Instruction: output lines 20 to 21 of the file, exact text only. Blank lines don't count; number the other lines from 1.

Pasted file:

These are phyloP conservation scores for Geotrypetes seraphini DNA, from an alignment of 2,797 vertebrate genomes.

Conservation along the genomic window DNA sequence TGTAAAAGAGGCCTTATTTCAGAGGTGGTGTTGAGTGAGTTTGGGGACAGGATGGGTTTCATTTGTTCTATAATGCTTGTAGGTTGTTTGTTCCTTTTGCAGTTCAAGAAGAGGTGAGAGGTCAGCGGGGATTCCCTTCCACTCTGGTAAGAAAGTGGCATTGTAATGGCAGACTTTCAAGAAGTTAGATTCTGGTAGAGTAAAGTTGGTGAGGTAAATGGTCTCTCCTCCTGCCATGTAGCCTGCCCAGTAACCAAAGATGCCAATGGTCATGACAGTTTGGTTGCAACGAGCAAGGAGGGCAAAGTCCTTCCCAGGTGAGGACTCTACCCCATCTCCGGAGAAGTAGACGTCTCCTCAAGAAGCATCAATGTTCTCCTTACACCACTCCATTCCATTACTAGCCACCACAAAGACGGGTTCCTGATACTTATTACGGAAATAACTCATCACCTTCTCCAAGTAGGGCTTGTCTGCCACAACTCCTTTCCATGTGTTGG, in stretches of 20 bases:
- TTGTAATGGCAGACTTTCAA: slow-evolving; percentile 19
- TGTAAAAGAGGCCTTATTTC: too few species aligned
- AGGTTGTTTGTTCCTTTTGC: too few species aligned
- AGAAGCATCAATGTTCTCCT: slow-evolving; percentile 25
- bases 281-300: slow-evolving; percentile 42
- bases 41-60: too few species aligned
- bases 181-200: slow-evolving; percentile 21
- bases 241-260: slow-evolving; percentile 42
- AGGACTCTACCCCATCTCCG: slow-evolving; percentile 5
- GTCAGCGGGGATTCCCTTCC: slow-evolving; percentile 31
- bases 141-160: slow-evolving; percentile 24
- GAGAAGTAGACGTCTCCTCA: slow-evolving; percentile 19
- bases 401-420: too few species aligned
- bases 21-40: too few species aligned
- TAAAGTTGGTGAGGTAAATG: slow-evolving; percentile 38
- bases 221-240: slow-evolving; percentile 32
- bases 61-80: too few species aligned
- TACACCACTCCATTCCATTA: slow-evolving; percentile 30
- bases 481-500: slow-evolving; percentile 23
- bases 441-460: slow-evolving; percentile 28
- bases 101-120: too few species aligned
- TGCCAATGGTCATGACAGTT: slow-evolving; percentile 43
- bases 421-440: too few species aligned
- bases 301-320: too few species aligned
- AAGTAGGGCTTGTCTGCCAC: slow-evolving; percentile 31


- TACACCACTCCATTCCATTA: slow-evolving; percentile 30
- bases 481-500: slow-evolving; percentile 23